For many of the players, the fact that they were able to rain on four separate parades in the past two months was a point of pride -- especially considering how hard it is to win on the road in the playoffs. Remember, the Penguins were 9-0 here before Detroit handed them back-to-back losses in Game 4 and Game 6.
"A lot of people were wondering how we would respond after that huge loss," said Draper. "I don't know what the stat is, but we won all four series on the road and that is a huge thing."
Kirk Maltby, Draper's linemate, also pointed to their road success when discussing Detroit's run to a fourth title in 11 years.
"We take pride in our road game," Maltby said. "We know to be successful in this League, you have to be able to win and play well on the road. This rink was as loud as any other rink and we knew they were going to build off that. It was about just coming out and playing and that is what we were able to do."
--Shawn P. Roarke
Swedish stars -- While Nicklas Lidstrom became the first Swede to captain a Stanley Cup winner, teammate Henrik Zetterberg is the second to win the Conn Smythe Trophy as Playoff MVP.
Zetterberg, who shared the playoff scoring lead with Crosby (27 points) and the goal-scoring lead with teammate Johan Franzen (13), is the first Swede to win the Conn Smythe since Lidstrom did it in 2002.
"I didn't know Nick was the only European," Zetterberg said. "It will be special to have my name on it with so many players, and especially with Nick."
Every other Conn Smythe winner was born in Canada, with the exception of U.S.-born Brian Leetch, who led the New York Rangers to the 1994 Cup.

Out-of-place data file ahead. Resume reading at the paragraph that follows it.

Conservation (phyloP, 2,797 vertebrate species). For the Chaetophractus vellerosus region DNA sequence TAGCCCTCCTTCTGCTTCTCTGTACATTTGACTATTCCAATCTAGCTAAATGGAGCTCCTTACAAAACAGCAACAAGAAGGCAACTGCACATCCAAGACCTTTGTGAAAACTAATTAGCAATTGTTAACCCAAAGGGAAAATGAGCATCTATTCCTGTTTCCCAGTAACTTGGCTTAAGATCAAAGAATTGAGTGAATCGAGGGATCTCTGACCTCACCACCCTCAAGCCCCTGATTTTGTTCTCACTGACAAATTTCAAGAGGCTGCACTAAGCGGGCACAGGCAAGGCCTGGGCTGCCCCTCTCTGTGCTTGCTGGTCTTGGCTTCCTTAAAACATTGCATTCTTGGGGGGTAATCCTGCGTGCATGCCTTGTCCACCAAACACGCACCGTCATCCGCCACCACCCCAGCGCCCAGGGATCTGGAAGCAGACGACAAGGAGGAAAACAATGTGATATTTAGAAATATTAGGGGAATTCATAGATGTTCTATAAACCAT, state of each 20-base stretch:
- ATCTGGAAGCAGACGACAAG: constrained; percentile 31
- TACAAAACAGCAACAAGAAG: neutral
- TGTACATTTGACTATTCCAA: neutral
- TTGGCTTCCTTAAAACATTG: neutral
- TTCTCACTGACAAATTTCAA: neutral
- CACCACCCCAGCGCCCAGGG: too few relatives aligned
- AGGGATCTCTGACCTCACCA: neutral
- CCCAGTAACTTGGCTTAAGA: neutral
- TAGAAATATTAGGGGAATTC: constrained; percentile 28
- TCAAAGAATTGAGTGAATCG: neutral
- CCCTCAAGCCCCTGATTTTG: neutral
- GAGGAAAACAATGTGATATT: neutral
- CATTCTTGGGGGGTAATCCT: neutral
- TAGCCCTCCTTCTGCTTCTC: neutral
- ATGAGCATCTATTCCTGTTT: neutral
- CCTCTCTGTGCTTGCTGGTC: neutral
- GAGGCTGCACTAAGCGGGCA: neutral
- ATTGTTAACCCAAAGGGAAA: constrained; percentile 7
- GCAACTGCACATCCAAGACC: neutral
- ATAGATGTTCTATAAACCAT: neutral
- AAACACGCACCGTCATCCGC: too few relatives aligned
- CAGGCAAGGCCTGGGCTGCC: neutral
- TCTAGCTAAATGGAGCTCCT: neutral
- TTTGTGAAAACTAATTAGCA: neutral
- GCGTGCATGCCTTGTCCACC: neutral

-- John Kreiser
Mario impressed -- Former Penguin great and current team owner Mario Lemieux said after Game 6 he is sure that when -- not if -- his team gets back to the Stanley Cup Final, "they'll know what to do."
"It takes a lot of character, a lot of sacrifices from the whole team to get to the Final, and this shows you how difficult it is to win it," Lemieux said. "This is the toughest trophy to win in all of sports. And just to make the strides that we have made over the last three years is pretty incredible.
"It's exciting for all of us, the players and the fans and Pittsburgh, the ownership," he added. "I was disappointed not to win once you see the Cup this close, but we played a great team, a very classy organization, and they deserve to win. Hopefully this will teach our young kids how to win. Hopefully next time we'll do much better."
Lemieux was asked about the future of the team and the challenge facing GM Ray Shero with 13 free agents to be on the roster, including the unrestricted guys like Ryan Malone, Brooks Orpik and Marian Hossa as well as the restricted free agent goalie, Marc-Andre Fleury.
"It's going to be a challenge for Ray this year to keep our team together," Lemieux said. "With the salary cap here now you have to make choices and make sure that you build your team according to the salary cap and make some tough decisions, which I assume we're going to face in the future with the young, talented players we have in Pittsburgh. It's going to be difficult to make it all work. I'm sure we'll make the right decisions at the right time, but now it's time to reflect on a great year."
-- Dan Rosen